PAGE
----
PG / 102 mins / US / dir by Norman Jewison / 1987

“Reviews tend to make it sound like a madcap ethnic comedy, and that it is. But there is something more here, a certain bittersweet yearning that comes across as ineffably romantic, and a certain magical quality.” – Roger Ebert, The Chicago Sun-Times 


View Trailer Review

Now a modern classic this comedy is loosely based on Jane Austen’s 1815 novel Emma but here transposed to Beverly Hills where a wealthy, good-looking fashion forward high school girl, Cher Horowitz, is happy to orchestrate her friends’ lives, even as she dabbles in her own affairs of the heart, and all the while adding to the lexicon. Totally! Whatever!

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Thelma and Louise

Best friends – one, Thelma, a bored housewife, the other, Louise, a straight-laced waitress at a coffee shop –  have grown sick and tired of what they’ve settled for, and decide they need to take a break.
OUTDOOR SCREENING Saturday Aug 24 at Greig Farm, Red Hook (243 Pitcher Ln) … Bring a Picnic or Enjoy Papa’s Best Batch incredible edibles. (Online tickets will be available until the morning of the show. Tickets will also be on sale evening-of at Greig Farm.)  GET ADVANCE TICKETS ON LINE here

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The Secret Garden

This summer, you can read the book, watch the film, and see a live performance of The Secret Garden! The live production is currently running at the Center for Performing Arts at Rhinebeck (click here for details). And on Sunday, July 14th at 12:30pm, Upstate Films and Oblong Books will co-present a special screening of the 1993 film adaptation starring Maggie Smith, followed by an informal book group discussion. Click here to purchase film screening tickets in advance. Click here to purchase the book online through Oblong Books.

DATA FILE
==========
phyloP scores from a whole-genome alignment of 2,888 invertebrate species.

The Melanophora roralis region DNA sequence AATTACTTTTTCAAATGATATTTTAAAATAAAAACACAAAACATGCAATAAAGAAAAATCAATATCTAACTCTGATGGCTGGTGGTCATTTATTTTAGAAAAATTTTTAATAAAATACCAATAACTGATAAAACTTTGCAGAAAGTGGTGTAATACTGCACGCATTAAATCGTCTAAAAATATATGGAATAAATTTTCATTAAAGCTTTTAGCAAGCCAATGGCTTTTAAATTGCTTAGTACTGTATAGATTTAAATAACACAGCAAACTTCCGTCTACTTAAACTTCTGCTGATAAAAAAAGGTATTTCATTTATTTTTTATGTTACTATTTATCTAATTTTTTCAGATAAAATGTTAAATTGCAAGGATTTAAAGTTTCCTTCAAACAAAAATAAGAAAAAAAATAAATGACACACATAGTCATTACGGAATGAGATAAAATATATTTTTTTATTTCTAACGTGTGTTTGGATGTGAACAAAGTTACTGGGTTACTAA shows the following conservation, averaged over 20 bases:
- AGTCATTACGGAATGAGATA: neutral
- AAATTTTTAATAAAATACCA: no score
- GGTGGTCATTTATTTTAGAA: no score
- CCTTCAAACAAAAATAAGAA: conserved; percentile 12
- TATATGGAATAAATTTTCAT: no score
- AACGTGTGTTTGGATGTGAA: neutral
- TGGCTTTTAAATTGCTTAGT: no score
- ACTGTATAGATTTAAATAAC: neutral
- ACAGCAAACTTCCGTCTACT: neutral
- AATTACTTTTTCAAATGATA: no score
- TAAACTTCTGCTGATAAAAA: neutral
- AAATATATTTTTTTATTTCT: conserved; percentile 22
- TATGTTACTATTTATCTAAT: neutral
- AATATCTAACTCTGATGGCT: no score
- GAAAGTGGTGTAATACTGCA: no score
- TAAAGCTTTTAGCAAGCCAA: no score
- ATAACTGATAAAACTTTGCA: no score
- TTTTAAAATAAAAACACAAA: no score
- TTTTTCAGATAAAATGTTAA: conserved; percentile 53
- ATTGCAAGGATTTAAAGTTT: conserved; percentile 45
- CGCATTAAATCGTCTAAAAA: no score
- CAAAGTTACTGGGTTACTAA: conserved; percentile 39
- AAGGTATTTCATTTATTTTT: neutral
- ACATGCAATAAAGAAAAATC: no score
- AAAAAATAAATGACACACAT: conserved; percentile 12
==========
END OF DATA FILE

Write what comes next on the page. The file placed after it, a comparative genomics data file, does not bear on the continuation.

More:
Following a silent film version in 1919 and a dramatic rendition in 1949, Agnieszka Holland’s The Secret Garden became the third, and to date the most definitive, adaptation of Frances Hodgson Burnett’s novel for the big screen. Both a critical and a commercial success at the time of its release, Maggie Smith received a Best Supporting Actress nomination for her role in the film, and the British Film Institute today includes it in their list of the 50 films you should see by the age of 14.
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Back in the mid-1940s in the heyday of the studio system a tug of war throw-down between a studio and its head – Fox and Darryl Zanuck – and a director – Otto Preminger- miraculously resulted in a hit film noir that decades later, in 1999, was selected for preservation in the United States National Film Registry by the Library of Congress as being “culturally, historically, or aesthetically significant”, and was chosen by the American Film Institute as one of the 10 best mystery films of all time.